Monday, August 4, 2014

Chasing butterflies at Fort Worth Nature Center

Eastern swallowtail (male?) resting on oak.
I took advantage of the unseasonably cool weather Saturday morning to chase butterflies around Fort Worth Nature Center. I only tried to catch them with my camera, but I think next time I'd do better to bring a net-- they are fast and a little too wary for me to sneak up. I'm still learning butterfly ID, and taking pictures and flipping through my guidebook has been a pretty effective way to make species stick.
Along the causeway. River on the right, marsh on the left.

I wasn't the only person out enjoying the brief reprieve from the heat of Texas summer. One couple had undertaken the marital trial-by-fire of paddling a two-person canoe (much to the amusement of the fisherman and anyone else within earshot). For my own part, I was hot-footing to dodge fire ants and ant lion pits.  Trumpet creeper, button bush, and liatris were all still blooming along the river despite being deep in the late summer dormant season.

Gulf fritillary (Agraulis vanillae) on liatris
Specifically, I was out looking for the gulf fritillary. I've seen them in parks and around town, but they don't sit still much. When they do it's mainly up high in a tree out of reach. The picture at left is as close as I've been able to get. Unlike the northern fritillaries whose larva feed on violets, gulf fritillary caterpillars only eat passion vines (Passiflora spp). How tropical. Gulf fritillaries, like squash bees, have probably expanded their range with human settlement. In both cases, the domestication and propagation of their host plants in our gardens has allowed these pollinators to move into new landscapes [1].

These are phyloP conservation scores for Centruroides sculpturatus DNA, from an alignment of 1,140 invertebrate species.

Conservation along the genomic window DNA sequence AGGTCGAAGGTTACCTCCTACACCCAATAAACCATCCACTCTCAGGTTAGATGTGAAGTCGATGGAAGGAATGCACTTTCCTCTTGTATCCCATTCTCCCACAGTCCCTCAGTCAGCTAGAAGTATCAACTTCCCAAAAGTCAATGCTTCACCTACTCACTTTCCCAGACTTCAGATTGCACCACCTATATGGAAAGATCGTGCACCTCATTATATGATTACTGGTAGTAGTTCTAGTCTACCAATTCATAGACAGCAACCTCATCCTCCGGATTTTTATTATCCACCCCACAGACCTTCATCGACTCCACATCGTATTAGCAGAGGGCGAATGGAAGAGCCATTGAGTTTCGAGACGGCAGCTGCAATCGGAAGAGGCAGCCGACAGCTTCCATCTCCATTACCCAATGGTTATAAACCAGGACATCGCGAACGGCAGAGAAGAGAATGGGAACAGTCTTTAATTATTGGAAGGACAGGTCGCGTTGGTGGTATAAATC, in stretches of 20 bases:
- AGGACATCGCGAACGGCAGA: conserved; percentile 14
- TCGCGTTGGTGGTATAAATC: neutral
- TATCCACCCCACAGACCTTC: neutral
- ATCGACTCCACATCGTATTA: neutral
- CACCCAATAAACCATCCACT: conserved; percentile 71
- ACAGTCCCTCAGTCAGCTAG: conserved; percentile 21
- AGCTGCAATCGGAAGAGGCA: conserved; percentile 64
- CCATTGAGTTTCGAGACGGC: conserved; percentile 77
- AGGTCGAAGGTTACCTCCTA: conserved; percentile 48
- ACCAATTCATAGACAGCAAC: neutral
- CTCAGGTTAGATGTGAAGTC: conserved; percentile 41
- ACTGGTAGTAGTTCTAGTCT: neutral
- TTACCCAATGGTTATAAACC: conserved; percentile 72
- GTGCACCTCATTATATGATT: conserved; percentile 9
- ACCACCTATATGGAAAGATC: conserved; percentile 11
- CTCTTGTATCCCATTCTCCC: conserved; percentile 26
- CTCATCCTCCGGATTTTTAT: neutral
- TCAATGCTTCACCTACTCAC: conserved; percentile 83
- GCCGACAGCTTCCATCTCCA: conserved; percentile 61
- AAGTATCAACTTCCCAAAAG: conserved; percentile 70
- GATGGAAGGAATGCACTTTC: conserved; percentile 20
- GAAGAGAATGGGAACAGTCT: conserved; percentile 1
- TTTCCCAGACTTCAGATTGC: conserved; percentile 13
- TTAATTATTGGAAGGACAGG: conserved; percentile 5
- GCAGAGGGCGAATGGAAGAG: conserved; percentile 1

Grasshopper on button bush. What is he doing?
Gulf fritillaries are not closely related to 'true' fritillaries, and they are the only extant representative of their genus. Generally lumped with long-wings, their nearest relatives are tropical in distribution. Gulf fritillaries themselves are migratory, and they have been known to make exploratory forays as far north as the central plains [2].  However, their US population centers are in the southern third of the lower 48, in areas where their larval host plant is either native or naturalized.

It's amazing to me how most butterflies are quite specific in their larval host plants. As first glance, it seems like a high-risk strategy. Why specialize at all when specialization means fewer food options? There must be some benefit, or host plant specialization wouldn't be the dominant strategy.

After doing a little digging in the literature, it appears that host plant chemistry and avoidance of parasitoids are proposed drivers for female butterflies to lay their eggs on one type of plant [3, 4]. Most of us are familiar with Monarch butterflies and how they use toxic alkaloids from the milkweed they eat as caterpillars to discourage predation. The gulf fritillary uses Passiflora spp. alkaloids towards similar ends. Unsurprisingly, tropical lepidoptera are more likely to be specialized than their temperate kin [4]. Dyer et al. hypothesized increased competition as the driver of increased host plant specialization at lower latitudes [4], so perhaps it is the opposing pulls of predation and resource availability that drive this selectivity. Who knows, but it's certainly fun to ponder!

Sulphur (little yellow?) butterfly next to leaf

  1. Graves, Sherri D., and Arthur M. Shapiro. "Exotics as host plants of the California butterfly fauna." Biological Conservation 110.3 (2003): 413-433. 
  3. Thompson, John N., and Olle Pellmyr. "Evolution of oviposition behavior and host preference in Lepidoptera." Annual review of entomology 36.1 (1991): 65-89.
  4. Dyer, Lee A., et al. "Host specificity of Lepidoptera in tropical and temperate forests." Nature 448.7154 (2007): 696-699.

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